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Tuesday, 31 July, 2001, 15:07 GMT 16:07 UK
US consumers spend on - for now
US consumers
Still spending freely - but for how much longer?
US consumer spending rose 0.4% in June over the previous month, according to new figures from the US commerce department.


The moderate decline in confidence signals slow economic growth ahead

Lynn Franco, US Conference Board
Meanwhile, personal incomes went up by a modest 0.3%, the department said.

But other figures released on Tuesday showed consumer confidence, which had edged up in June, slipped in July, following a stream of corporate lay-offs.

Consumer spending had been one of the key factors which has kept the US economy from slipping into recession.

But falling consumer confidence suggests spending and growth might slow in the coming months, as job losses take their toll.

Unemployment rise

The country's unemployment rate rose to 4.5% in June and businesses cut 114,000 jobs.

Many economists are predicting the July jobless rate will climb to 4.7% and that another 38,000 jobs will be cut.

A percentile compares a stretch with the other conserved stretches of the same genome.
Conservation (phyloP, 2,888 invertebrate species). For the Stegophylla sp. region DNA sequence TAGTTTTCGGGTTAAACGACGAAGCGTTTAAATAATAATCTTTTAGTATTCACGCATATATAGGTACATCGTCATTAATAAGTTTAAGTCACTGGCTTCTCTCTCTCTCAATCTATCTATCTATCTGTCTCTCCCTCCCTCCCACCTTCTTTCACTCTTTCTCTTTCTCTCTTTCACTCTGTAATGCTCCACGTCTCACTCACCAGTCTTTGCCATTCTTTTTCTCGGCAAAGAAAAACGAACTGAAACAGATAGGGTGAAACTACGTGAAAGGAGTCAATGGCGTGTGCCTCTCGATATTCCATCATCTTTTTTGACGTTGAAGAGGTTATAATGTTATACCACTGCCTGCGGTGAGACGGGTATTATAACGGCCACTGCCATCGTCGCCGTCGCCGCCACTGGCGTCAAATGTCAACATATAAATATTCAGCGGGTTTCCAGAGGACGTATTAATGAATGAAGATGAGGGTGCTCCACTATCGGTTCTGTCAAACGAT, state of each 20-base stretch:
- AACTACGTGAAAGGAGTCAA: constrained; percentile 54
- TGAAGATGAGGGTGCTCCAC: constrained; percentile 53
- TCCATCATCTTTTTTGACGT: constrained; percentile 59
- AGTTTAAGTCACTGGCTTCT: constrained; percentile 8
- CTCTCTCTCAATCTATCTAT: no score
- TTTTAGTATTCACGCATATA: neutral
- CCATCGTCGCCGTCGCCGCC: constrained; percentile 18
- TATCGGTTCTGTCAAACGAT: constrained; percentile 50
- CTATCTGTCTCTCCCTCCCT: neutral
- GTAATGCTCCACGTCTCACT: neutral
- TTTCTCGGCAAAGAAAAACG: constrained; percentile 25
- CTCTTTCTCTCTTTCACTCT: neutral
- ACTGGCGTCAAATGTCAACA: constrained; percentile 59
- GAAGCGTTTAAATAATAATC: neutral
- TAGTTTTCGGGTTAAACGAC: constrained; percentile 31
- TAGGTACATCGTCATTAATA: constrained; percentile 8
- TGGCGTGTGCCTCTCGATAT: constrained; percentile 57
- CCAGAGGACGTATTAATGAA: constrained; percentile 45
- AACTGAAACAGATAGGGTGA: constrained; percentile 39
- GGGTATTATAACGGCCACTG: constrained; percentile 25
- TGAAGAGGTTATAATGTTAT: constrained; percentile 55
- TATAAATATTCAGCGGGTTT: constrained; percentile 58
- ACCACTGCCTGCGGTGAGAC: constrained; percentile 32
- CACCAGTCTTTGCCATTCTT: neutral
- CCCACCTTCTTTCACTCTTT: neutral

The US government is due to release its monthly employment report on Friday.

Last week, the government began mailing about $38bn of tax rebate cheques to individuals and families, which some analysts believe will boost consumer spending and help the country avoid a recession.

But the consumer confidence figures are likely to increase expectations for a further cut in interest rates when the US central bank, The Federal Reserve, meets on 21 August.

The Fed has already cut short-term rates six times this year in an effort to head off a recession.

Confidence falls

The consumer confidence survey, produced by business research group The Conference Board, fell to 116.5 on July from 118.9 in June.

Despite that fall it remains well above its recent low of 109.2 in February of this year.

The Present Situation Index, which measures consumers' feelings about the state of the the economy right now, fell to 152 from 156.8 in June.

While the Expectations Index, which gauges the outlook for the next six months, dipped to 92.9 from 93.5.

Lynn Franco, director of the Conference Board's consumer research centre, said: "The moderate decline in confidence signals slow economic growth ahead."

 WATCH/LISTEN
 ON THIS STORY
The BBC's Stephen Evans reports
"It increasingly looks as though this will be seen as a recession"
See also:

29 Jul 01 | Business
Brown voices slowdown fears
13 Jul 01 | Business
US economy slowing but not slumping
09 Jul 01 | Business
US weakness 'to continue'
02 Jul 01 | Business
American consumers spend on
12 Jun 01 | Business
Worrying times for US homeowners
08 Jun 01 | Americas
Bush tax cuts become law
01 Jun 01 | Business
Mixed picture of US economy
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